The modeling of most large and complex systems, such as embedded, cyber-physical, or distributed systems, necessarily involves many designers. The multiple stakeholders carry their own perspectives of the system under development in order to meet a variety of objectives, and hence they derive their own models for the same system. This practice is known as multiview modeling, where the distinct models of a system are called views. Inevitably, the separate views are related, and possible overlaps may give rise to inconsistencies. Checking for multiview consistency is key to multi-view modeling approaches, especially when a global model for the system is absent, and can only be synthesized from the views. The present thesis provides an overview of the representative related work in multi-view modeling, and contributes to the formal study of multi-view modeling and the multi-view consistency problem for views and systems described as sets of behaviors. In particular, two distinct settings are investigated, namely, infinitary languages, and discrete systems. In the former research, a system and its views are described by mixed automata, which accept both finite and infinite words, and the corresponding infinitary languages. The views are obtained from the system by projections of an alphabet of events (system domain) onto a subalphabet (view domain), while inverse projections are used in the other direction. A systematic study is provided for mixed automata, and their languages are proved to be closed under union, intersection, complementation, projection, and inverse projection. In the sequel, these results are used in order to solve the multi-view consistency problem in the infinitary language setting. The second research introduces the notion of periodic sampling abstraction functions, and investigates the multi-view consistency problem for symbolic discrete systems with respect to these functions. Apart from periodic samplings, inverse periodic samplings are also introduced, and the closure of discrete systems under these operations is investigated. Then, three variations of the multi-view consistency problem are considered, and their relations are discussed. Moreover, an algorithm is provided for detecting view inconsistencies. The algorithm is sound but it may fail to detect all inconsistencies, as it relies on a state-based reachability, and inconsistencies may also involve the transition structure of the system.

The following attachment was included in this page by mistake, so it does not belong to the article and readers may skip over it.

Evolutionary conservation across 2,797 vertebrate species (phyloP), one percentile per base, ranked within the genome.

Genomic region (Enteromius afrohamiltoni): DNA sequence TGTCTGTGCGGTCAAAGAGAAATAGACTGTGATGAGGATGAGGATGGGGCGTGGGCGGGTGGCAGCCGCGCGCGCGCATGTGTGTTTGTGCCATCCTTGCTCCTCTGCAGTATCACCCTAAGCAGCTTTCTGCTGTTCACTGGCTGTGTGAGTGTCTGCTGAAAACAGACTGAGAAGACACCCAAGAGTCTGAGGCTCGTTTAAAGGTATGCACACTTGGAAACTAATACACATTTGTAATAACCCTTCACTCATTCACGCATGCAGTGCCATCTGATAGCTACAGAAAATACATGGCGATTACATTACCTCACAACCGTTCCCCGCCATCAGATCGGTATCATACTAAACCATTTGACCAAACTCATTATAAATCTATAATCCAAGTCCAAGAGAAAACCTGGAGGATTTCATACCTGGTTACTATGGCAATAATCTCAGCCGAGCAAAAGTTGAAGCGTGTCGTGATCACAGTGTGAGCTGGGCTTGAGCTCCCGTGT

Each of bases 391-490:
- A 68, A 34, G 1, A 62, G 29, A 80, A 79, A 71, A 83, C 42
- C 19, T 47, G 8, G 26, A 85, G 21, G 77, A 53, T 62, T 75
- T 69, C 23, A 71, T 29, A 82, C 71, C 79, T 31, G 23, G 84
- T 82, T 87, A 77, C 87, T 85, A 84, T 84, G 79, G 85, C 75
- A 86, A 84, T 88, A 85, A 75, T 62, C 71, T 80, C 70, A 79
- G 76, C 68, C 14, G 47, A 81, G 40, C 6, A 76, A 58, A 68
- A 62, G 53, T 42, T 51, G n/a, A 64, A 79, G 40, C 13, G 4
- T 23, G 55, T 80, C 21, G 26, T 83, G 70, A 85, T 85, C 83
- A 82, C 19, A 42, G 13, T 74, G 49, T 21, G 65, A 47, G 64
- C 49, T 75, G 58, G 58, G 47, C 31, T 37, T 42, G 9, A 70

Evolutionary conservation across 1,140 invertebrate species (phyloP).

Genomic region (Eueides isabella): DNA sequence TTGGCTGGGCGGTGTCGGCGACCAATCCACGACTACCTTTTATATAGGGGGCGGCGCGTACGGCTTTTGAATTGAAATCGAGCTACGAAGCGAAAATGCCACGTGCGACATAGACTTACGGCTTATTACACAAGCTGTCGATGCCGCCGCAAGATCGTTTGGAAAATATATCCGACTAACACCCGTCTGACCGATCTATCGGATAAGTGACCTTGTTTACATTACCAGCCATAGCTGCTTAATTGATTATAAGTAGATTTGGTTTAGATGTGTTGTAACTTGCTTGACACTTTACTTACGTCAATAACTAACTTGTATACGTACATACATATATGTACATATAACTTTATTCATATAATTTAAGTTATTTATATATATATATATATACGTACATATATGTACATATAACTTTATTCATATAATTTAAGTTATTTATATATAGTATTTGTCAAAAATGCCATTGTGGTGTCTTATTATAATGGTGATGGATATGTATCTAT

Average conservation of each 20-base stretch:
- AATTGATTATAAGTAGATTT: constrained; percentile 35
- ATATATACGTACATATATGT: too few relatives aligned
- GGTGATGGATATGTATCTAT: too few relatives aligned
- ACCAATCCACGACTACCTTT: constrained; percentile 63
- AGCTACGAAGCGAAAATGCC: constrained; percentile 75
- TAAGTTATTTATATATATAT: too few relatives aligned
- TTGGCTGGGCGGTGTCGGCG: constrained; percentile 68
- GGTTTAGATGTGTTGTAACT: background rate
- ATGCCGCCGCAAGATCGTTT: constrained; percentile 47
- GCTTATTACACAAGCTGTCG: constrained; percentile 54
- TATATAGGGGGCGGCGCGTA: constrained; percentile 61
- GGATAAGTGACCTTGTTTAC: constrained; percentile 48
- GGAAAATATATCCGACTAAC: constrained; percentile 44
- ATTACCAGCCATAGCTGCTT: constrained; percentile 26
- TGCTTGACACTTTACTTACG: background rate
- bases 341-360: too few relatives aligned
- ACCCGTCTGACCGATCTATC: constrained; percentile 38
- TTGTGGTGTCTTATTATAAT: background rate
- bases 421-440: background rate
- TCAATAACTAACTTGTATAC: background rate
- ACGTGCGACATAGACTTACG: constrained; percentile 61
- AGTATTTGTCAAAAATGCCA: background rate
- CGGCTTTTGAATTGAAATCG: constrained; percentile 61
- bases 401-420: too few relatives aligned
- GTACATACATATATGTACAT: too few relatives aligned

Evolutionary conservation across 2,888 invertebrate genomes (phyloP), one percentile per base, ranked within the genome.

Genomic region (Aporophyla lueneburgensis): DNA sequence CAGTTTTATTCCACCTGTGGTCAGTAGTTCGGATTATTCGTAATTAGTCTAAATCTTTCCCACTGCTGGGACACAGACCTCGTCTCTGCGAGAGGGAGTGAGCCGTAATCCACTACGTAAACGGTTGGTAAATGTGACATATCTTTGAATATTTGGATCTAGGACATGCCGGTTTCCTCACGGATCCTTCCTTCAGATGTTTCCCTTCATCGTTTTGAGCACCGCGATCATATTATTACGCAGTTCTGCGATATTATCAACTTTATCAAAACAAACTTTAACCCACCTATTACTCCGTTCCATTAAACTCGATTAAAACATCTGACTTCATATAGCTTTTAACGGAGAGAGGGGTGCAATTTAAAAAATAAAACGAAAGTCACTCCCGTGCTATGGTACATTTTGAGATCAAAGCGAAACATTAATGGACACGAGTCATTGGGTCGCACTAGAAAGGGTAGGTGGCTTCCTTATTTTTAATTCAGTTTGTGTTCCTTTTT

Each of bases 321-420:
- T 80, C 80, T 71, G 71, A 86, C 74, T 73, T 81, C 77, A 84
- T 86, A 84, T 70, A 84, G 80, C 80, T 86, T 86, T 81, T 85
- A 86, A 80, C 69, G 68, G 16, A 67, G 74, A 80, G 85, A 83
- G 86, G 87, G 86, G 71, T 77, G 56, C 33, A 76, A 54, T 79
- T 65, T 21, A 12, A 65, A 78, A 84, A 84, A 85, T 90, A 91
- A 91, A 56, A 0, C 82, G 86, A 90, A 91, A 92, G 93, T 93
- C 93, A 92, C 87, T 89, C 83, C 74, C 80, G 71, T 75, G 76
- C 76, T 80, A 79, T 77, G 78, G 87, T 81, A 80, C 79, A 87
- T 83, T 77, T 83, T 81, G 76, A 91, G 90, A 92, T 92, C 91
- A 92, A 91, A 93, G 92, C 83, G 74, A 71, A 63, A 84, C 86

|Tila||Julkaistu - 2017|